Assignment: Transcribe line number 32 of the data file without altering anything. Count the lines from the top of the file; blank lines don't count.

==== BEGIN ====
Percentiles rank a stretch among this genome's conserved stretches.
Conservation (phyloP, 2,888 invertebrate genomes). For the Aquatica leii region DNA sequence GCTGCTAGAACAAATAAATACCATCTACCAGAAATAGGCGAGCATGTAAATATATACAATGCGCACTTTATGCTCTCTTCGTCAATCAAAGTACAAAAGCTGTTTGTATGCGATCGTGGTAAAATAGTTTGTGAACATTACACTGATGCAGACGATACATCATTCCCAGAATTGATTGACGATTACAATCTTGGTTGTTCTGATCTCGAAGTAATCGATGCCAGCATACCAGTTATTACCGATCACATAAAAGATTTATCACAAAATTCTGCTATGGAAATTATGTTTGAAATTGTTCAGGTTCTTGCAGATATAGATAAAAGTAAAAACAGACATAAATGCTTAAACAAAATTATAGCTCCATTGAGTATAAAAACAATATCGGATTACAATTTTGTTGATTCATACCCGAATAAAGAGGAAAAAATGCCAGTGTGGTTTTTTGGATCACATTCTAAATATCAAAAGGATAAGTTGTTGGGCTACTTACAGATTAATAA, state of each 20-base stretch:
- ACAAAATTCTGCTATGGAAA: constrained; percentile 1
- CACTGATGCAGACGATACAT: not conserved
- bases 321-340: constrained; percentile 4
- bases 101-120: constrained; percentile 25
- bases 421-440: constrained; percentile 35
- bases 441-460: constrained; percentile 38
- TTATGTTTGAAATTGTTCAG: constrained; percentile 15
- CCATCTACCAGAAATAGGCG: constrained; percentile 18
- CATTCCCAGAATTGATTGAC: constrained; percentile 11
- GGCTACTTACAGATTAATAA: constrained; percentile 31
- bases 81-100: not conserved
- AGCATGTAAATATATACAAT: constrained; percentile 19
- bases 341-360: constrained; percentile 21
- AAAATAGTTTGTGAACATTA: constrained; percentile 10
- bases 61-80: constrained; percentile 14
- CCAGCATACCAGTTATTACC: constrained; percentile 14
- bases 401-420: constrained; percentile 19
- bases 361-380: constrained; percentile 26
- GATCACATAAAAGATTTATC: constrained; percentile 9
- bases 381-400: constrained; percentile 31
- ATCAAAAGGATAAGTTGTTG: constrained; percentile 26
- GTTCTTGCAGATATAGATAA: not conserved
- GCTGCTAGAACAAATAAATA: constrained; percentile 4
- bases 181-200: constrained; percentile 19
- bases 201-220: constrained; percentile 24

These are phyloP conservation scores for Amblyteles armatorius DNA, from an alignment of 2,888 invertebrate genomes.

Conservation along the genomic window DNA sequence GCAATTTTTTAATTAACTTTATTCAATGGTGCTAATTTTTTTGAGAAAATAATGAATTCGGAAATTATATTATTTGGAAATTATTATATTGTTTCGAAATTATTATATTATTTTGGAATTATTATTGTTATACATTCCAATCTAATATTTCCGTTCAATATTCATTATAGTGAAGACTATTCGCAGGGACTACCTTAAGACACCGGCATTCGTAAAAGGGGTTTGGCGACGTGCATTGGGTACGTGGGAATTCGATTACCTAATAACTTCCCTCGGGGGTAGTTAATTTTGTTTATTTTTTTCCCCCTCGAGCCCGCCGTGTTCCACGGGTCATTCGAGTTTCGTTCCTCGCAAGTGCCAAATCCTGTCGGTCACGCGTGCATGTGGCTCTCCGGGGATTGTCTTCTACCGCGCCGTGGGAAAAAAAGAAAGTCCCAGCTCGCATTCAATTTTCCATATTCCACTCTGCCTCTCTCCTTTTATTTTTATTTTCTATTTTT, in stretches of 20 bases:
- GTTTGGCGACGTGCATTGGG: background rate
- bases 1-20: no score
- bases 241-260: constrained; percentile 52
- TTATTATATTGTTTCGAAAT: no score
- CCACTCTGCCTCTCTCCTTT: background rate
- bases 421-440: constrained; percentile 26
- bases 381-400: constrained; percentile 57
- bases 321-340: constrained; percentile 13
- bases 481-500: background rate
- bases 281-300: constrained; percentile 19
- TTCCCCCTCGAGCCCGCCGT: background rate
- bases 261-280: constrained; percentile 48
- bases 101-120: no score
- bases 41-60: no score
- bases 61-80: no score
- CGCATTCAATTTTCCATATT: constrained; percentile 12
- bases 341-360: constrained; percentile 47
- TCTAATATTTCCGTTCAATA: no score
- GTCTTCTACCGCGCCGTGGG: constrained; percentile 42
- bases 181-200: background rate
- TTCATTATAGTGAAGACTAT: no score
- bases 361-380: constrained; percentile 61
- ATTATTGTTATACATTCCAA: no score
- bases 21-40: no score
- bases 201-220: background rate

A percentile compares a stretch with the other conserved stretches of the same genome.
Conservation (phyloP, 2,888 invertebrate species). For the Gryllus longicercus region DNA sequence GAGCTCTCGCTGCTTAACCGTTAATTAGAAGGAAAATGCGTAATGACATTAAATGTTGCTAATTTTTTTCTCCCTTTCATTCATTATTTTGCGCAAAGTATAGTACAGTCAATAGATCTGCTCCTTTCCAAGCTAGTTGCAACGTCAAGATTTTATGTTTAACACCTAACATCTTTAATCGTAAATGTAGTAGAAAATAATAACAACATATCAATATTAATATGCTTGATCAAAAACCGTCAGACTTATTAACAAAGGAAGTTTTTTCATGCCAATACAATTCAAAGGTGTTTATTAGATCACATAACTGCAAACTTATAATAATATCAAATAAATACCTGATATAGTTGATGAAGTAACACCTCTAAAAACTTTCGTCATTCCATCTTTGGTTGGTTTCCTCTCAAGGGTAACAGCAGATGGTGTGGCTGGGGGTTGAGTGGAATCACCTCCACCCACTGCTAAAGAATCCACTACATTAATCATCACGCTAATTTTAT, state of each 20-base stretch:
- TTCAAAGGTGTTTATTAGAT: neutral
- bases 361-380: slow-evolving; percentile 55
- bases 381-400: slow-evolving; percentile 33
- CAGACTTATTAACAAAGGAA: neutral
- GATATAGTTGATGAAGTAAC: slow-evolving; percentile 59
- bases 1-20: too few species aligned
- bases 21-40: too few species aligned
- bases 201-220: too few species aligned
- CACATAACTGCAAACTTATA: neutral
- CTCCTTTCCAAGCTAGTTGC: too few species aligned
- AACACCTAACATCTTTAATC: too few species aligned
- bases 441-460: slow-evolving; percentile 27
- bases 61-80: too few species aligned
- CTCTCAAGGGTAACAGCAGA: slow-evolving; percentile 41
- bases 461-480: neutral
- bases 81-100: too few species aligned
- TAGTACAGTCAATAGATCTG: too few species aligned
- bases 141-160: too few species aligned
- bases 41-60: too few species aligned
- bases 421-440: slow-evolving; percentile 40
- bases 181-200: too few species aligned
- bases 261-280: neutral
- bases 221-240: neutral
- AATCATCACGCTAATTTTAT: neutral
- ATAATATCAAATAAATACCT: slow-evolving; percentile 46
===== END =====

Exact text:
- bases 241-260: constrained; percentile 52